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Connected medical devices present a number of opportunities in mature use cases in acute care settings and in emerging use cases such as telehealth and remote patient monitoring (RPM). Acute setting use cases will continue to grow due to advancements in wireless technologies and the increasing linkage of medical devices with electronic health record (EHR) systems. However, the development of emerging use cases such as telehealth and RPM, and long-term use cases such as personalized care and evidence-based medicine, face challenges. These include a lack of newer care models, security, patient data privacy, integration, and other lingering aspects such as reimbursement and regulation not keeping pace with technology. Industry stakeholders, including providers, vendors, and regulators, should address these challenges to realize the true potential of connected medical devices.

New care models, security, integration, and analytics are key to future growth

Healthcare providers should leverage connected medical devices to support innovative care models, which will optimize the use of expensive hospital resources. One example is adoption of lean care models using telehealth and RPM to deliver basic healthcare services in remote locations. This will reduce the need for secondary hubs in remote locations and will enable providers to maximize the use of expensive hospital resources in cities. The concept of virtual clinics using phone/webcam-based consultations is evolving in the US, with vendors such as Teladoc and Carena offering their own versions of telehealth solutions.

Security and privacy implications continue to constrain the growth of connected medical devices. Providers should approach security as a part of the overall IT framework and adopt industry best practices such as restricting access to authorized users using emerging technologies such as software-defined networking (SDN). The key message is to use specialized security solutions as a common gateway to different layers in the technology stack, such as medical devices, cloud, privileged accounts, and patient data.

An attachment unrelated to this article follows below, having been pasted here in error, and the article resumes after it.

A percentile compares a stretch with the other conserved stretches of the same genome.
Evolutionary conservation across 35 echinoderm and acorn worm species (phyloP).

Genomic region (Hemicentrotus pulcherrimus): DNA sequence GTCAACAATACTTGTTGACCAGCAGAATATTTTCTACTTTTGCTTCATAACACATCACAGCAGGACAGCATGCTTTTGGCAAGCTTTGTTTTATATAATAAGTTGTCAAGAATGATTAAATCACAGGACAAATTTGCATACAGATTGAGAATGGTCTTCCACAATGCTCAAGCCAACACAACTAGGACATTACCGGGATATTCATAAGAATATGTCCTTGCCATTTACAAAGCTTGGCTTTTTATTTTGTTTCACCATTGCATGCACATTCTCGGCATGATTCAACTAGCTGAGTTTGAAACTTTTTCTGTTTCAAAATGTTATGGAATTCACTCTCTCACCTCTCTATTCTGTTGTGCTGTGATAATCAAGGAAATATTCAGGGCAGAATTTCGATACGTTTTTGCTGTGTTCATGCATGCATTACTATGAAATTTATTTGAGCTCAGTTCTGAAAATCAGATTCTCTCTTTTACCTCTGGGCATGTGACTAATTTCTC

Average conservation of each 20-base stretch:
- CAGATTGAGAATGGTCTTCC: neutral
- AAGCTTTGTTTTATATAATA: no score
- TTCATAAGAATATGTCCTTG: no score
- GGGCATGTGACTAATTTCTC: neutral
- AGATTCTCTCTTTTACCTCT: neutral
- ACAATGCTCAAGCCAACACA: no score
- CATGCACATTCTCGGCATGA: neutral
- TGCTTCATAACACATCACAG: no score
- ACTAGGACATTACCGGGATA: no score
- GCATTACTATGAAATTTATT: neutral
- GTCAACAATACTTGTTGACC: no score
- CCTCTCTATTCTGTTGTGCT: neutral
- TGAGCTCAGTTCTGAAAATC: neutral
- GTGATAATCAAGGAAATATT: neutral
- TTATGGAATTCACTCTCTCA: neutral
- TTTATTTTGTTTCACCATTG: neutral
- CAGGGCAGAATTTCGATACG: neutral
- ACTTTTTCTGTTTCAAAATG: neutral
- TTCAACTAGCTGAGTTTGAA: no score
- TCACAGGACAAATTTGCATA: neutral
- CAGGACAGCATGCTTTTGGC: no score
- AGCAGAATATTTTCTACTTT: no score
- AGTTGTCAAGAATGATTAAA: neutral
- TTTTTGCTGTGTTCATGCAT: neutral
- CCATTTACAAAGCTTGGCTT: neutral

As connected health rolls out, providers will witness growing complexity in the existing technology stack used in healthcare settings. Effective integration is vital to reduce complexities and optimize communication between different layers in the evolving technology stack. Healthcare providers should prioritize the performance of a network of medical devices over the performance of disparate medical devices. The adoption of a platform-based approach to build medical device connectivity, and the use of open and standardized interfaces, will improve interoperability and support for information from different sources.

Finally, data analytics will play a major role in deriving the maximum value from connected medical devices. As more and more devices get connected, the obvious consequence will be the large amount of data that resides in these devices. It is therefore critical for healthcare providers to adopt analytics solutions that have specialized capabilities in mining machine data and correlating it with information from other sources, such as patient data. In the long term, this will enable healthcare providers to drive personalized care and evidence-based medicine.


Further reading

Connected Medical Device Development: A New Paradigm, IT0011-000372 (September 2015)

"IBM's acquisition of Merge Healthcare underlines its ambitions for Watson Health," IT0011-000373 (September 2015)

"Philips and Salesforce join forces behind a new connected healthcare platform," IT0011-000323 (July 2015)

"Health tech developers welcome FDA guidance on mobile medical apps," IT0011-000358 (May 2015)


Srikanth Venkataraman, Analyst, Healthcare Technology

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